In accordance with one aspect, backup of a file can be conducted in an incremental manner by backup component 202 in order to reduce the amount of bandwidth and/or storage space required for implementing system 200. This can be accomplished by, for example, first dividing a file to be backed up into respective file segments (e.g., blocks, chunks, etc.
) using a segmentation component 204. In one example, segmentation or chunking of a file can be performed by segmentation component 212 in a manner that facilitates de-duplication of respective file segments. For example, in a specific, non-limiting example the segmentation component 204 can divide a first version of a file into a set of uniform and/or non-uniform blocks. In another example, versions of the file can be similarly segmented to identify unique blocks between versions. For instance, upon detecting a modification to the file, segmentation component 204 can re-segment the file in a manner consistent with the segmentation of the first version such that any blocks in the file that differ in state from the first version to a second version are readily identifiable. Upon detection of unique blocks in an updated version of a file, segmentation component 204 can facilitate incremental storage of new and/or changed blocks corresponding to a file as well as other information relating to changes between respective versions of the file.
Upon generation of blocks or segments corresponding to a file, various blocks corresponding to respective files and/or file updates can be provided to a segment distribution component 206. Segment distribution component 206 can, in turn, distribute the blocks among one or more storage locations 106. Storage locations 106 can correspond or be associated with, for example, peer machines in a local network, a cloud storage service and/or another suitable Internet-based storage location, and/or any other storage site. Techniques for distributing information among network storage locations are described in further detail infra. By way of specific, non-limiting example, blocks can be pre-configured to a uniform size (e.g.,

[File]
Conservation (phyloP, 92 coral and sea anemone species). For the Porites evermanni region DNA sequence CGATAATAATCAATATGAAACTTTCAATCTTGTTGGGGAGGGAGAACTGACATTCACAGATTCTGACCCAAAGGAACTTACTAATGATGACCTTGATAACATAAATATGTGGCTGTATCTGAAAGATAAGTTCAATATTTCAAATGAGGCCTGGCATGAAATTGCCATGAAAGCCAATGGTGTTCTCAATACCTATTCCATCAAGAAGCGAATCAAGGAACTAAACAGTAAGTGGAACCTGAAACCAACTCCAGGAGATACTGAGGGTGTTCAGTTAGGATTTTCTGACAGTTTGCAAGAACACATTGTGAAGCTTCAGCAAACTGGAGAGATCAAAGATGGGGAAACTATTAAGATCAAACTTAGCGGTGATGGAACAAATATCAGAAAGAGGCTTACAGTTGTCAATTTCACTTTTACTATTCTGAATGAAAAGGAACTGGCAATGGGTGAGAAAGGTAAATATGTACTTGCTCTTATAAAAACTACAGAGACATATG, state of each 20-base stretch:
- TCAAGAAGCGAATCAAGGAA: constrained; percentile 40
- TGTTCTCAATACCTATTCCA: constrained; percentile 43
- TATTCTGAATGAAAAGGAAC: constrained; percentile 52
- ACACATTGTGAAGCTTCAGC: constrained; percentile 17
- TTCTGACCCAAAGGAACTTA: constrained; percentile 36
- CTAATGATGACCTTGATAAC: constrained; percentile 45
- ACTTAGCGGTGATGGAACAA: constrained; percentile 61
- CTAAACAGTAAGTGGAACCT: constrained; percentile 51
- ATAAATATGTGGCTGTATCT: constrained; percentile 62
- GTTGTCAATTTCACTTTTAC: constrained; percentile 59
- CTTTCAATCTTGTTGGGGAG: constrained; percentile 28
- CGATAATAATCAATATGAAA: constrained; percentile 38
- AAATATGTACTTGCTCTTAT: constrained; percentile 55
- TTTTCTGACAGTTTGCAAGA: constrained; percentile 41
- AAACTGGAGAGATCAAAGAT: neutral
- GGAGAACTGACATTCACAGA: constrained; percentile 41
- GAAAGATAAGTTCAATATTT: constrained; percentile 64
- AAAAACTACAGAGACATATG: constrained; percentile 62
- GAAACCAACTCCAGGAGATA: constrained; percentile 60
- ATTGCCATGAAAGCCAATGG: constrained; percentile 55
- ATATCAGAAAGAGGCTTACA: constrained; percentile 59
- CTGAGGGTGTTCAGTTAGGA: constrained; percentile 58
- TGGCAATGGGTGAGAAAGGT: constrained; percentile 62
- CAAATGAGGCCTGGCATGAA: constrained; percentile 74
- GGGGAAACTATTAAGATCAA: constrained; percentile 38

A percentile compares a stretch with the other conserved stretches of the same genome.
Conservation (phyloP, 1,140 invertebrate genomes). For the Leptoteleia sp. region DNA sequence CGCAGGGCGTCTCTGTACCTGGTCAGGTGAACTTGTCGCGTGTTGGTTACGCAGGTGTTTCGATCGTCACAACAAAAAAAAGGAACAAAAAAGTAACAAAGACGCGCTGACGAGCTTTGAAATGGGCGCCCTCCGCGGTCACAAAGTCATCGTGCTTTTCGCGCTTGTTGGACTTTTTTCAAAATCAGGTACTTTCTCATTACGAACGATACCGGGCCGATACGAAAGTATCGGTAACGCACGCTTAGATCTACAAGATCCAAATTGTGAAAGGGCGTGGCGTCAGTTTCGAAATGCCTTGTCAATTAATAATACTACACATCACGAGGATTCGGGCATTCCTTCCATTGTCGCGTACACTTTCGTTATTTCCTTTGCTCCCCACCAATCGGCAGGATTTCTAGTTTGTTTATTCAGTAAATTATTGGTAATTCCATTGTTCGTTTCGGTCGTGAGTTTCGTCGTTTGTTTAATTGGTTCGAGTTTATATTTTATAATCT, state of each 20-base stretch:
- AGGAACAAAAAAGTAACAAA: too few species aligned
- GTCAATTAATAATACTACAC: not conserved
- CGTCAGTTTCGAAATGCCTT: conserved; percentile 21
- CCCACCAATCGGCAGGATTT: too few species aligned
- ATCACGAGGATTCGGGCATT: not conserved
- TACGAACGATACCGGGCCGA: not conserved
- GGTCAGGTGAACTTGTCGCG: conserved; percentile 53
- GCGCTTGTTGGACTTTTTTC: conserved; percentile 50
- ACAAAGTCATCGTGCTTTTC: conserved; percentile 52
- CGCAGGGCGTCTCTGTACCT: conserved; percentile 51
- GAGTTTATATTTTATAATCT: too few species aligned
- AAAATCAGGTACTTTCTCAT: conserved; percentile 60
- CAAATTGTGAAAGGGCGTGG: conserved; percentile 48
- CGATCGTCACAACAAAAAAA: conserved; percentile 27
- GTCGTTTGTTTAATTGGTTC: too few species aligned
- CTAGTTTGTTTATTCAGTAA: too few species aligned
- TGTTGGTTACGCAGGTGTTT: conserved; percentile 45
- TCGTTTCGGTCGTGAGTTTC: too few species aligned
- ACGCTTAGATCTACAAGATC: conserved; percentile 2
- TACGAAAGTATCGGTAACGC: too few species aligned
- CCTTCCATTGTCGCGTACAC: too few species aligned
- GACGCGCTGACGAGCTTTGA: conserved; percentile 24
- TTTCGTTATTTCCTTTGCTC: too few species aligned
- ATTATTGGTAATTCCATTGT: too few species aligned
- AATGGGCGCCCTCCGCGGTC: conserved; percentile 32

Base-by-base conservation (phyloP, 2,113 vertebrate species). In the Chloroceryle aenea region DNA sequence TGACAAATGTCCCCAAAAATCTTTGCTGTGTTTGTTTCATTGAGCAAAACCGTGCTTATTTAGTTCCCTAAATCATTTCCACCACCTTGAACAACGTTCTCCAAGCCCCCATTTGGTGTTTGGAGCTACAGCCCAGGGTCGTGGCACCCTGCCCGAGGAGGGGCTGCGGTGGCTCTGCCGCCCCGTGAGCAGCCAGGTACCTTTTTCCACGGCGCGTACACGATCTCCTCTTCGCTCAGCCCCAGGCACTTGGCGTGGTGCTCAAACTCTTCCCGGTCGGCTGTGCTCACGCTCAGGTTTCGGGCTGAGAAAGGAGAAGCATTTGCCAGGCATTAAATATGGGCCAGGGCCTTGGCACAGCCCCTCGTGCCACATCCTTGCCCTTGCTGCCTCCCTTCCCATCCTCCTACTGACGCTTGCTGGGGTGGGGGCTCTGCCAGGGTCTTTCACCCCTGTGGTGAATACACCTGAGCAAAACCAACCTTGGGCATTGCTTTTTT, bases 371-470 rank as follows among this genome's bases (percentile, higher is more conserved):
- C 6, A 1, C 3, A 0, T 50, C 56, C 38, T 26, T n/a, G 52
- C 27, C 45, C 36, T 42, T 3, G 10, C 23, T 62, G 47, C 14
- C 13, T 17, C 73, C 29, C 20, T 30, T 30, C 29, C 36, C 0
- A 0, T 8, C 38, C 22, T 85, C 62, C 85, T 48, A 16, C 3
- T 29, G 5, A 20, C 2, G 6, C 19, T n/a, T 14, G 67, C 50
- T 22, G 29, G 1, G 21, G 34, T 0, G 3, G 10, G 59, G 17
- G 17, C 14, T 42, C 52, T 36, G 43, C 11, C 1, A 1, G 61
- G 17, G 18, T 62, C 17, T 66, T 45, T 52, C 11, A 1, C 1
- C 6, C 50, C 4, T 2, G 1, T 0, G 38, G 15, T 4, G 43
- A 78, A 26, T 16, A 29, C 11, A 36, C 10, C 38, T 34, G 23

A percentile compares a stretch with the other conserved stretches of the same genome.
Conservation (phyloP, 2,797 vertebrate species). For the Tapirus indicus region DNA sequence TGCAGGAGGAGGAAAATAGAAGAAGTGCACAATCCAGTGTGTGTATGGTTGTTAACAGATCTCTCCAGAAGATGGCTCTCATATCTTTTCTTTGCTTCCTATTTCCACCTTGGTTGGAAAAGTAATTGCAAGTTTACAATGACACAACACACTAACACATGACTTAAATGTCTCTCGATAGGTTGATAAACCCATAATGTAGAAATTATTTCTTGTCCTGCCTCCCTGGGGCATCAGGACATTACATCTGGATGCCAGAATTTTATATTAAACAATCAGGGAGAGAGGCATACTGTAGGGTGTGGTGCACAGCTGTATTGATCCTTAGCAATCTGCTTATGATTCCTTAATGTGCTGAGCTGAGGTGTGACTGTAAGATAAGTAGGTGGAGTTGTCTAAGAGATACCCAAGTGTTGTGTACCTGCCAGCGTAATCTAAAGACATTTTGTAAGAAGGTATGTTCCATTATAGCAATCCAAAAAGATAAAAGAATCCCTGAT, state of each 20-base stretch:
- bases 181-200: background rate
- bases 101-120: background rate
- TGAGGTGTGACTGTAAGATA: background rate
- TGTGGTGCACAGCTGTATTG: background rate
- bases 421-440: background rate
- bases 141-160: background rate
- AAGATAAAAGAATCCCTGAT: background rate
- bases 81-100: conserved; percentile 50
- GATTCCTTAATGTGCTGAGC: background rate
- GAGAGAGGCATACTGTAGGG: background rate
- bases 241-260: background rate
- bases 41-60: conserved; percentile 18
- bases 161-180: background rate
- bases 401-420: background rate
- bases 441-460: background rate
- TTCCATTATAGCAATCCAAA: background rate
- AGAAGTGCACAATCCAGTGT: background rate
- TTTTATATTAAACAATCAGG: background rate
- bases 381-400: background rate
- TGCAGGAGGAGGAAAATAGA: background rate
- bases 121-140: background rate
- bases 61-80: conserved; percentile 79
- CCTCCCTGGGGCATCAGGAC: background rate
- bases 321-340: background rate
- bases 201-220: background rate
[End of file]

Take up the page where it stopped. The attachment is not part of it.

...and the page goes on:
4 kilobytes (kb)) It should be appreciated, however, that any suitable block size be utilized.
Fig. 3 illustrates a system 300 that facilitates observation and analysis of backup information and storage locations in accordance with one or more aspects. As Fig. 3 illustrates, system 300 can include a monitor component 302 that can observe backup information and/or storage locations to acquire data that relates to properties, characteristics, or trends associated with the storage locations. The acquired data can be employed to facilitate intelligent distribution of backup data among the storage locations. In addition, the data can facilitate adaptive re-allocations and proactive shifting of data in response to changes in backup data or storage locations.
In accordance with one aspect, the monitor component 102 can include a data evaluation component 302 that analyzes backup data retained by storage locations 106. In one example, the data evaluation component 302 can monitor backup data (e.g., blocks of data) to track accesses to individual blocks. Through access tracking, the data evaluation component 302 can ascertain access frequency for a respective block of data. It is to be appreciated that the access frequency can be over a variety of time periods. For instance, access frequency can be characterized over an hour, a day, a week, a month and so on. In addition, access frequency can be provided as a total frequency since generation of the block of data. In another example, the data evaluation component 302 can maintain a time of creation for a block of data. In another aspect, the data evaluation component 302 can monitor availability of a block of backup data. For example, the data evaluation component 302 can count numbers of replica copies of respective blocks of backup data that are distributed among storage locations 106.